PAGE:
Checkpoint Controls and Cancer
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Checkpoint Controls and Cancer : Volume 1: Reviews and Model Systems

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Description

Intracellular checkpoint controls constitute a network of signal transd- tion pathways that protect cells from external stresses and internal errors. Ext- nal stresses can be generated by the continuous assault of DNA-damaging agents, such as environmental mutagens, ultraviolet (UV) light, ionizing radiation, or the reactive oxygen species that can arise during normal cellular metabolism. In response to any of these assaults on the integrity of the genome, the activation of the network of checkpoint control pathways can lead to diverse cellular responses, such as cell cycle arrest, DNA repair, or elimination of the cell by cell death (apoptosis) if the damage cannot be repaired. Moreover, internal errors can occur during the highly orchestrated replication of the cellular genome and its distribution into daughter cells. Here, the temporal order of these cell cycle events must be strictly enforced-for example, to ensure that DNA replication is c- plete and occurs only once before cell division, or to monitor mitotic spindle assembly, and to prevent exit from mitosis until chromosome segregation has been completed. Thus, well functioning checkpoint mechanisms are central to the maintenance of genomic integrity and the basic viability of cells and, the- fore, are essential for proper development and survival. The importance of proper functioning of checkpoints becomes plainly obvious under conditions in which this control network malfunctions and fails. Depending on the severity and timing, failure of this machinery can lead to embryonic lethality, genetic diseases, and cancer.
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Product details

  • Hardback | 318 pages
  • 160 x 233.7 x 22.9mm | 816.48g
  • Humana Press Inc.
  • Totowa, NJ, United States
  • English
  • 2004 ed.
  • XVI, 318 p.
  • 1588292142
  • 9781588292148

Back cover copy

Intracellular checkpoint controls constitute a network of signal transduction pathways that protect cells from external stresses and internal errors by means of cell cycle arrest, DNA repair, or apoptosis. Failure of this machinery can lead to embryonic death, genetic diseases, and cancer. In Checkpoint Controls and Cancer, Volume 1: Reviews and Model Systems, Axel H. Schonthal, PhD, marshals a prestigious panel of researchers working at the cutting edges of their fields to comprehensively review the complexities of checkpoint controls and the model systems available to study them. The authors introduce all of the important components of checkpoint controls, describe their intricate interactions, and highlight the relevance of these processes to the cancer problem. Additional chapters illustrate the advantages of using such diverse model systems as intact human skin, knockout mice, Xenopus, and yeast, and show how they can cross-fertilize and accelerate research both across disciplines and beyond the boundaries of a particular species. A second volume, Activation and Regulation Protocols, provides readily reproducible experimental protocols for studying the molecular components of checkpoint controls and their regulation.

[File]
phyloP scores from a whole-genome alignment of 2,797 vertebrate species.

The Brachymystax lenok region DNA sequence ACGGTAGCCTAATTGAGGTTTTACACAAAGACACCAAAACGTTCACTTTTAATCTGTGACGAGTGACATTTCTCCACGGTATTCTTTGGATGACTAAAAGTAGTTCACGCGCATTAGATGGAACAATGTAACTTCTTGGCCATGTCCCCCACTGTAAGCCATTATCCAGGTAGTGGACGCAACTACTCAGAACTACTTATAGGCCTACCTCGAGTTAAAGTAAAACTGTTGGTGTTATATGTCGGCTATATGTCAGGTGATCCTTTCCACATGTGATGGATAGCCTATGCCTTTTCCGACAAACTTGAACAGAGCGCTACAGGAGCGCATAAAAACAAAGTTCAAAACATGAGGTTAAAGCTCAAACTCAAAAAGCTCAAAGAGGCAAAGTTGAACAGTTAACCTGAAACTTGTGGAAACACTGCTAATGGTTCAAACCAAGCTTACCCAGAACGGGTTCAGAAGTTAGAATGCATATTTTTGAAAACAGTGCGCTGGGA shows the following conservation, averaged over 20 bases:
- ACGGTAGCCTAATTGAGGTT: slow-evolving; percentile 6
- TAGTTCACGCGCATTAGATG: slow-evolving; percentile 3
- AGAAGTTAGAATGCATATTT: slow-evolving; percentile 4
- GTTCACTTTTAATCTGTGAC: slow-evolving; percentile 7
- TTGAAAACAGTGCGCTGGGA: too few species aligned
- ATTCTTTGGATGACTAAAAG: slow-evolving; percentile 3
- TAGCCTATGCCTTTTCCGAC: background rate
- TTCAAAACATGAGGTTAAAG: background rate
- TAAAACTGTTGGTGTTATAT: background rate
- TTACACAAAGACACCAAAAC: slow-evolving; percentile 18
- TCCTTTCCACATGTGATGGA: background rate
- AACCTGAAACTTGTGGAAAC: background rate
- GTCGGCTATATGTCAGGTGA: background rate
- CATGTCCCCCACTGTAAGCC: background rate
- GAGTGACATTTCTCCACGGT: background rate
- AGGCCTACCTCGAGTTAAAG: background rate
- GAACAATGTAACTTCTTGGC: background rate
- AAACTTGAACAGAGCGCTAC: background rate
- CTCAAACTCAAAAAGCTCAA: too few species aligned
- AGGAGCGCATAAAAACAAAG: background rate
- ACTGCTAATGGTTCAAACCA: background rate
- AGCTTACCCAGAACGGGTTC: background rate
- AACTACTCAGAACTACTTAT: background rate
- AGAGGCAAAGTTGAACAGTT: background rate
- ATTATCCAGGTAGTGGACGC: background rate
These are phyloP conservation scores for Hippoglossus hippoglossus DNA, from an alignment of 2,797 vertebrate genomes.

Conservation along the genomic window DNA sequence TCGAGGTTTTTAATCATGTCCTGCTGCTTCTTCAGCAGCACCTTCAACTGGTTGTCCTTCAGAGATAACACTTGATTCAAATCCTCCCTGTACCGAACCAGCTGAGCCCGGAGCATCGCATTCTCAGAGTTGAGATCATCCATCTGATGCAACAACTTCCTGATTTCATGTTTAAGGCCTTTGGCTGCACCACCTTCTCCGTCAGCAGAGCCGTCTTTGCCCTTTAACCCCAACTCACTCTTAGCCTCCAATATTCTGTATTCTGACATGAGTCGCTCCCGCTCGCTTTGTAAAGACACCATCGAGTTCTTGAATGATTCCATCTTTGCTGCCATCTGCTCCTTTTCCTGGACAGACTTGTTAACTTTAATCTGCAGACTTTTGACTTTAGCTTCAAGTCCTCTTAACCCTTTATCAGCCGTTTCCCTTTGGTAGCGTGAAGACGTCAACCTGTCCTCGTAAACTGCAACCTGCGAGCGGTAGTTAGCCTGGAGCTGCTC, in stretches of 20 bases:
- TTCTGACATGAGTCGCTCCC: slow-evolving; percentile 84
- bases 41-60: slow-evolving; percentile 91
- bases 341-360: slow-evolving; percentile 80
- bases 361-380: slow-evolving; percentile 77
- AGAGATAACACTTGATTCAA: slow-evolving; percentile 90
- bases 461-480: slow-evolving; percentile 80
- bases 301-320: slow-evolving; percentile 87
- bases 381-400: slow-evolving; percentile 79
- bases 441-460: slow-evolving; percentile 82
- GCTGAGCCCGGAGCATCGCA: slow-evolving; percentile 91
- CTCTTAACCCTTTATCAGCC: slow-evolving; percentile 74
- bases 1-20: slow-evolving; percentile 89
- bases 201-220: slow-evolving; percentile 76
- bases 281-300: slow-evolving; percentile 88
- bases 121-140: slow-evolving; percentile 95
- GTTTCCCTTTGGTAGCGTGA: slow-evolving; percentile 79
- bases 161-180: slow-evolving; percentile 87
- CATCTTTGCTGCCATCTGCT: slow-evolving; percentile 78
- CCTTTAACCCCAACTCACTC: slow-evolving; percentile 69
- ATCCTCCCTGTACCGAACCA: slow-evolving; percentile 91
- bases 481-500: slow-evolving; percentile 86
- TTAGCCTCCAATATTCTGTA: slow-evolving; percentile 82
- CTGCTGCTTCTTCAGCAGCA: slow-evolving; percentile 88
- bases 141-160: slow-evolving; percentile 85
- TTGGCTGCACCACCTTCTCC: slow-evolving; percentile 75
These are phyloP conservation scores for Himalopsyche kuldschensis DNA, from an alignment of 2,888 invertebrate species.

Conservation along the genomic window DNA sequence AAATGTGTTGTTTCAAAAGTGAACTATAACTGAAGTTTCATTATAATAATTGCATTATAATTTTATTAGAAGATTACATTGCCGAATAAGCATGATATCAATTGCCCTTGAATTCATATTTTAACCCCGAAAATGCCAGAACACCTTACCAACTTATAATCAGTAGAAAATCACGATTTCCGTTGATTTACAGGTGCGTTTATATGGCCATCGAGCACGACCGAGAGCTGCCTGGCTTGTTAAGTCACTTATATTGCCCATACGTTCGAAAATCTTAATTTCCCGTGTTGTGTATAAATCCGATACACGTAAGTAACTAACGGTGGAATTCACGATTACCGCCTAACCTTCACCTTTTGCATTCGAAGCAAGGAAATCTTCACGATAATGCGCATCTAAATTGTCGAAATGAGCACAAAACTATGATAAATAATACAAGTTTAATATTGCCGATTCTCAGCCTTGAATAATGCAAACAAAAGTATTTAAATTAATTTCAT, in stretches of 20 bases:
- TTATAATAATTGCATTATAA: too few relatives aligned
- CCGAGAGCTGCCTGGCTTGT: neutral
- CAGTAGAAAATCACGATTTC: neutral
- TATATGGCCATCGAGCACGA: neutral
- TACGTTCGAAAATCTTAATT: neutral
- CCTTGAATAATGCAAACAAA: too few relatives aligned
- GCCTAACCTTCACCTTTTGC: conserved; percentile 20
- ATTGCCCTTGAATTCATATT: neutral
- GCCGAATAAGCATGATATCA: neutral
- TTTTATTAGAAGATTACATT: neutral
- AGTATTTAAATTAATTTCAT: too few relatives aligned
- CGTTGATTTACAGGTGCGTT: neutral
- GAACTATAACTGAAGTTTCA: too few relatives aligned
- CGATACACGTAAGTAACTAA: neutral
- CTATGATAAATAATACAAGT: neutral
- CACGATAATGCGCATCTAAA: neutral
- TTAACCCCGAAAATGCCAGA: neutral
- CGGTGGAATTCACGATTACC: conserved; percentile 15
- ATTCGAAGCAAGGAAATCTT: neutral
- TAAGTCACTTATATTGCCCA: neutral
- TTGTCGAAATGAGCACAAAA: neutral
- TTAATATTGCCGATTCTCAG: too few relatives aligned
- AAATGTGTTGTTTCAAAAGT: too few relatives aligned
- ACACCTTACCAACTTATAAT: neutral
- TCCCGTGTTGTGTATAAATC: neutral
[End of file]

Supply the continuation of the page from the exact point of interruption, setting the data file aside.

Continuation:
Comprehensive and up-to-date, the two volumes of Checkpoint Controls and Cancer offer novice and experienced researchers alike not only entre into the complexities of this vast field, but also to the full panoply of productive tools needed to deepen understanding of the systems, as well as to develop new and more effective cancer therapies.
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Table of contents

Part I. Reviews of Checkpoint Controls, Their Involvement in the Development of Cancer, and Approaches to Their Investigation

G1 and S-Phase Checkpoints, Chromosome Instability, and Cancer
Hiroshi Nojima

Analyzing the G2/M Checkpoint
George R. Stark and William R. Taylor

Analyzing the Spindle Checkpoint in Yeast and Frogs
P. Todd Stukenberg and Daniel J. Burke

Cell Cycle Checkpoint Control Mechanisms That Can Be Disrupted in Cancer
Bipin C. Dash and Wafik El-Deiry

Part II. Analyzing Checkpoint Controls in Diverse Model Systems

Establishment of a Cell-Free System to Study the Activation of Chk2
Xingzhi Xu and David F. Stern

Analyzing Checkpoint Controls in Human Skin
Sandra Pavey and Brian G. Gabrielli

Generation and Analysis of Brca1 Conditional Knockout Mice
Chu-Xia Deng and Xiaoling Xu

Analysis of Cell Cycle Progression and Genomic Integrity in Early Lethal Knockouts
Eric J. Brown

Xenopus Cell-Free Extracts to Study the DNA Damage Response
Vincenzo Costanzo, Kirsten Robertson, and Jean Gautier

A Xenopus Cell-Free System for Functional Analysis of the Chfr Ubiquitin Ligase Involved in Control of Mitotic Entry
Dongmin Kang, Jim Wong, and Guowei Fang

Control of Mitotic Entry After DNA Damage in Drosophila
Burnley Jaklevic, Amanda Purdy, and Tin Tin Su

Methods for Analyzing Checkpoint Responses in Caenorhabditis elegans
Anton Gartner, Amy J. MacQueen, and Anne M. Villeneuve

Assaying the Spindle Checkpoint in the Budding Yeast Saccharomyces cerevisiae
Christopher M. Yellman and Daniel J. Burke

Purification and Analysis of Checkpoint Protein Complexes From Saccharomyces cerevisiae
Catherine M. Green and Noel F. Lowndes

Index
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